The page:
The pessimistic buzzphrase “Can anything good come out of Africa?” is not so much an indictment on the leaders who gave their quota to the extent of their ability from the time they were less than our ages; it is an indictment on young Africa’s ideological redundancy.
“Pan-Africanism is a people’s movement, a struggle against the unjust and unlawful oppression of Black people,” Thompson notes. He references slavery which saw fifteen million blacks shipped to American plantations as the first dark chapter in Africa’s long history of subjugation and underdevelopment towards the gratification of Western interests.
“This massive and violent transplantation of peoples damaged Africa’s development, encouraging conflicts and emptying parts of the continent of its younger and fittest people,” Thompson recounts. Thompson rightly remarks that such oppression is new but it is all the more pertinent to observe that it is nothing new, considering that the slave trade is, even now, alive and well across the continent.
Charles Mungoshi’s “Walking Still” bemoans the perpetuity of “The Slave Trade” whereby black proxies for Western imperialism a pittance. Mungoshi points out that “the customs and costumes” have changed but the conditions are still the same.
New African editor Baffour Ankomah decries in an op-ed entitled “The Great Conundrum” the economic surrogacy of the continent whereby most African countries are benefiting from less than 10 percent their resources, in some cases because their leaders are on the multi-national capitalists’ kick-back payroll.
Without taking anything away from the featured heroes, I find particularly moving the account on Congo’s Patrice Lumumba. The tragedy underlying this great Pan-Africanist’s short-lived quest for his people’s self-determination epitomes the monstrosities of Western dollarocracy’s sadistic stranglehold on our continent.
Lumumba is portrayed as “one of Africa’s promising young leaders” whose ideas of national self-determination and social equality earned him powerful enemies, among them the Belgian monarchy, U.S President Dwight Eisenhower who, with the CIA which regarded Lumumba as a “mad dog”, and later John F. Kennedy, Moise Tshombe, Joseph Kasavubu and Joseph Mobutu, who all wanted him out.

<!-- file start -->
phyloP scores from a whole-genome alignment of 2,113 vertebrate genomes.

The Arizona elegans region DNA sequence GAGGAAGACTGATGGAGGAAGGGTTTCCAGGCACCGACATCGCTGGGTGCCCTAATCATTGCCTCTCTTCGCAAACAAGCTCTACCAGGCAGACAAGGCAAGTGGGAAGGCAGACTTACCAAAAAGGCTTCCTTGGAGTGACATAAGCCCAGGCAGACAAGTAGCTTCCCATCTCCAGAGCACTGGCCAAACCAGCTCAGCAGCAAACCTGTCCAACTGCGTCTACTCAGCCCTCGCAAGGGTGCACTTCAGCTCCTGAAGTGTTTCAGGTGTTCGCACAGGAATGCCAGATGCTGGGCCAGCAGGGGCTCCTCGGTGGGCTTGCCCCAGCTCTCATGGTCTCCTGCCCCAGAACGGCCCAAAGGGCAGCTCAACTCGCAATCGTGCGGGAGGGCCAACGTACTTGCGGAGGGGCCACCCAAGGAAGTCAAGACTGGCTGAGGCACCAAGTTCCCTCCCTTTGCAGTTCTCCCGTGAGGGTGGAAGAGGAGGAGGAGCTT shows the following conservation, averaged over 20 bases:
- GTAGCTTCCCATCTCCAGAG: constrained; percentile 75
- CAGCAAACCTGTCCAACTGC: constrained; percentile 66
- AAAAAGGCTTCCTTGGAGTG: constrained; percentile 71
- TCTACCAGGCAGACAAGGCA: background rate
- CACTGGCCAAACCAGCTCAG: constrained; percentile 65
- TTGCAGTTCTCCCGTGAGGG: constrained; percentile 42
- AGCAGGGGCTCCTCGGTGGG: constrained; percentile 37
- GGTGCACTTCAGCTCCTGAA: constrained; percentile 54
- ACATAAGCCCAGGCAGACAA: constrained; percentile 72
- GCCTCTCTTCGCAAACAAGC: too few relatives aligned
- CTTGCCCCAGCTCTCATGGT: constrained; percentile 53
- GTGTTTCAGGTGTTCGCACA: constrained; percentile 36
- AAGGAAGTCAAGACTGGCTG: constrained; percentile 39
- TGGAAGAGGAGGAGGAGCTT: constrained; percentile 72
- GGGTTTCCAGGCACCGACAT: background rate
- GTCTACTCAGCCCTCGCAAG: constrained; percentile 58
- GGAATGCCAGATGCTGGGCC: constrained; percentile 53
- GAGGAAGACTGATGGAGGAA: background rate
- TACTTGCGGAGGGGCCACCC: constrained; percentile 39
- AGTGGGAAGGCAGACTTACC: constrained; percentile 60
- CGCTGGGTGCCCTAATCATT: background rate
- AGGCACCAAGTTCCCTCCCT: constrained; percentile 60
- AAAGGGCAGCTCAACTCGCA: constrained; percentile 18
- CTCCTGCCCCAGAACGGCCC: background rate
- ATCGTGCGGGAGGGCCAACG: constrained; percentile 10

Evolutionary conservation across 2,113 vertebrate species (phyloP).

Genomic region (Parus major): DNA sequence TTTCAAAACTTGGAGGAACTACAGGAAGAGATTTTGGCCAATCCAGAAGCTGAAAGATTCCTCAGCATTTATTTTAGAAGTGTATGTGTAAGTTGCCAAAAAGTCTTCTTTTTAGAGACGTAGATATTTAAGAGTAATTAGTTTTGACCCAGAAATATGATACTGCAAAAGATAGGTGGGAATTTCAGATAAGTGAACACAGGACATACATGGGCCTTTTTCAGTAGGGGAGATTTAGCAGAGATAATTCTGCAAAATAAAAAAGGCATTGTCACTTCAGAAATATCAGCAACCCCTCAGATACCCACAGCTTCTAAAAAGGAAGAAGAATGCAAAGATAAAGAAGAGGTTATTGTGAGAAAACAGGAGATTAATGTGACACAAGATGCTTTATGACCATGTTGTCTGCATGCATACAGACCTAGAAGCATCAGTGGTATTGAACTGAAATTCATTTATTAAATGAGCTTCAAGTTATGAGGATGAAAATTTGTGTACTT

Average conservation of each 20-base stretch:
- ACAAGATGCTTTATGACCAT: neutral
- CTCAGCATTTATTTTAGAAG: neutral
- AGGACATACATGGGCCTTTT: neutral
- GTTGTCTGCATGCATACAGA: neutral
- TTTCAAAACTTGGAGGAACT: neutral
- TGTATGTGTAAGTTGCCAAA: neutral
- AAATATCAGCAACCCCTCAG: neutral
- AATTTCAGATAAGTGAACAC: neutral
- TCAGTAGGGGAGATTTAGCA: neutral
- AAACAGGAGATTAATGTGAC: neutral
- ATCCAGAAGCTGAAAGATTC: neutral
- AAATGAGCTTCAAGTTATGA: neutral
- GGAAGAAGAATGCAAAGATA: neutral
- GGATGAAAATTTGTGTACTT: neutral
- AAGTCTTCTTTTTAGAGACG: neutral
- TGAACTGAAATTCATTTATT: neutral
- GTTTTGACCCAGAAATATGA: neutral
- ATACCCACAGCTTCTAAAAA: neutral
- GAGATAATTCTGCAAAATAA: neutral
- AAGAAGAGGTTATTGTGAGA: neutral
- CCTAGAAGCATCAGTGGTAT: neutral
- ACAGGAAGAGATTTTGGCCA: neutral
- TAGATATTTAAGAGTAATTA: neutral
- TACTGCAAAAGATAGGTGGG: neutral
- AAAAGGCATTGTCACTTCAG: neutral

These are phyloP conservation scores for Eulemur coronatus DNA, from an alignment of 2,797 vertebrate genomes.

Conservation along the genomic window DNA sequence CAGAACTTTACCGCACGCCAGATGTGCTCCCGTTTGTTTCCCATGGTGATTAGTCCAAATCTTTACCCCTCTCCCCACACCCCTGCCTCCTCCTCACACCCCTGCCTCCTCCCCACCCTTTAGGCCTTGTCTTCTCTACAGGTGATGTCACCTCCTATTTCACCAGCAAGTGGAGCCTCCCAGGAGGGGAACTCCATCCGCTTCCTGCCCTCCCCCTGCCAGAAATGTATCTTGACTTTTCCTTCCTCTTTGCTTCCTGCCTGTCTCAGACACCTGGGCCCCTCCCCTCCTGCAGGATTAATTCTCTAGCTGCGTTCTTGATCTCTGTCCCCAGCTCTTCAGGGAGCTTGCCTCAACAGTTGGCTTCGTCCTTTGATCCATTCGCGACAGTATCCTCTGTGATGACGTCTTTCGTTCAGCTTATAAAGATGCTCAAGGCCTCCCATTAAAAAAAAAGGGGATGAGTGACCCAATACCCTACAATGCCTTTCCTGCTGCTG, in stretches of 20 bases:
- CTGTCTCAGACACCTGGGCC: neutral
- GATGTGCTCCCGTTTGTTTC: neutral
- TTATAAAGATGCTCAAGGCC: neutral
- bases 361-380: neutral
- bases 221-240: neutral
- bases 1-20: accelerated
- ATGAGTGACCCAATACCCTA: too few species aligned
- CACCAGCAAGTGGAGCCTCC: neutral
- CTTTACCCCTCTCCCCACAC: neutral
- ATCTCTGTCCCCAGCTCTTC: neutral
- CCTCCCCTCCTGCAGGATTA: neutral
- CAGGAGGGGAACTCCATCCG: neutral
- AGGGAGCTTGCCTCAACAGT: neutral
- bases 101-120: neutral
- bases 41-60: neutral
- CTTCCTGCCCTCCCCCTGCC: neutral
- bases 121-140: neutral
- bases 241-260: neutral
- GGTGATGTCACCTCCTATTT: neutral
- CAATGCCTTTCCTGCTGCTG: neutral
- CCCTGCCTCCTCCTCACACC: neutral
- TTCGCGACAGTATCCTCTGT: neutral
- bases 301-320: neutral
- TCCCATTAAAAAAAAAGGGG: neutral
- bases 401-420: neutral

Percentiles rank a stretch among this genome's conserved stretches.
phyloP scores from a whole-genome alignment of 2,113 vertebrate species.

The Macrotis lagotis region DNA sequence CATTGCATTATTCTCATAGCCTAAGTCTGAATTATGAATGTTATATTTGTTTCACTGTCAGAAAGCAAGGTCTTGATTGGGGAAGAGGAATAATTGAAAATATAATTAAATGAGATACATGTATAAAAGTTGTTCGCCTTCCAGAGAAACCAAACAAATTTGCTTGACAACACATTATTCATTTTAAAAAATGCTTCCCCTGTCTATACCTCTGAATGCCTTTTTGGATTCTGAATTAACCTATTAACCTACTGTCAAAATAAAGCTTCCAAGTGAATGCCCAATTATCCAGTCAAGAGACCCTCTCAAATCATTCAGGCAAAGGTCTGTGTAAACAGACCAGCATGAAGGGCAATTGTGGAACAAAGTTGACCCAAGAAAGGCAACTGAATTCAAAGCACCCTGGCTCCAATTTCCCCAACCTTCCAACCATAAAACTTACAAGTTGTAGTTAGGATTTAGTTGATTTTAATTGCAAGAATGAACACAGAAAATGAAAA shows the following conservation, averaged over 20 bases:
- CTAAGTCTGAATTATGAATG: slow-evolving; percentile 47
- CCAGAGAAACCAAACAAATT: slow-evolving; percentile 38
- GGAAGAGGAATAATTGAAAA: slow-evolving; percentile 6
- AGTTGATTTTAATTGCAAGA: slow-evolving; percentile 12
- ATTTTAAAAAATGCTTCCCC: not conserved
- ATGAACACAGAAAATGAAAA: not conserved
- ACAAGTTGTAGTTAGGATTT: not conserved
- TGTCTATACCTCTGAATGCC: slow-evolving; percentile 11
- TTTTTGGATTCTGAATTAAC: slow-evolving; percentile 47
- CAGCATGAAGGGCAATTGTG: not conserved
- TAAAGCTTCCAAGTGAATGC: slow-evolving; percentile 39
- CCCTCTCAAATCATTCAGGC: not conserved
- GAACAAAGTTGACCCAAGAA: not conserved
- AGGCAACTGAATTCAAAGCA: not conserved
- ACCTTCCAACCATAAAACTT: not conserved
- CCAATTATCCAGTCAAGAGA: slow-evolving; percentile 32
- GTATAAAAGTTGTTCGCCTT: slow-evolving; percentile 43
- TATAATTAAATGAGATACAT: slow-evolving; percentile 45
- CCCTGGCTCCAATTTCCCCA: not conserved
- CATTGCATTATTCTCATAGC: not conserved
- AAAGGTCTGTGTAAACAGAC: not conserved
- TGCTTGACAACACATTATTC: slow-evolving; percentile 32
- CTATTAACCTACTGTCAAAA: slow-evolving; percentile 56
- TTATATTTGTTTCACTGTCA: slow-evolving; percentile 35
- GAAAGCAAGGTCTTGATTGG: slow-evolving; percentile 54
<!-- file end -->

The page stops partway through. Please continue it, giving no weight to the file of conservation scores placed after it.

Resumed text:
Ever the courageous and assertive man of principle, Lumumba wrote a few days before his assassination: “Neither brutality, nor torture, nor cruelty will ever bring me to ask for mercy for I prefer to die with my head unbowed and my faith unshakable, and with profound trust in the destiny of my own country.”
Lumumba’s parting declaration that Africa will write her own glorious and dignified history is a challenge to the youths today to be the next stimulus for the continent’s optimism for better days.
Another endearing leader is Julius Nyerere, described as a man of unusual sincerity and integrity which qualities earned him the trust of his people and international reputation as a Third World leader and a defender of African causes.
Nyerere’s “ujamaa,” a form of rural socialism, never made headway but his defence of the people-centred development he had envisaged is still significant. “You can say you should leave the development of a country to something called ‘the market’ which has no heart at all, since capitalism is completely ruthless.
“But who is going to help the poor? And remember the majority of people in our countries are poor. Who is going to stand up for them? Not ‘the market’.” observed Nyerere.
The forceful visionary Kwame Nkrumah is described as one of the brightest and most committed leaders ever produced by Africa. An astute intellectual with several Pan-Africanist titles under his belt, Nkrumah originally developed the concept of ‘neo-colonialism’ which he was fiercely opposed to and wrote extensively about.
Prolific Trinidadian historian, novelist and literary critic C.L.R James hits the nail on the head with Africa’s historical predicament: “It is a fantasy to believe that these imperialist powers are the ones who will guide Africa safely through these troubles (conflicts). They are the ones responsible for them. They are the ones making it more difficult than ever for the Africans to find their own way.”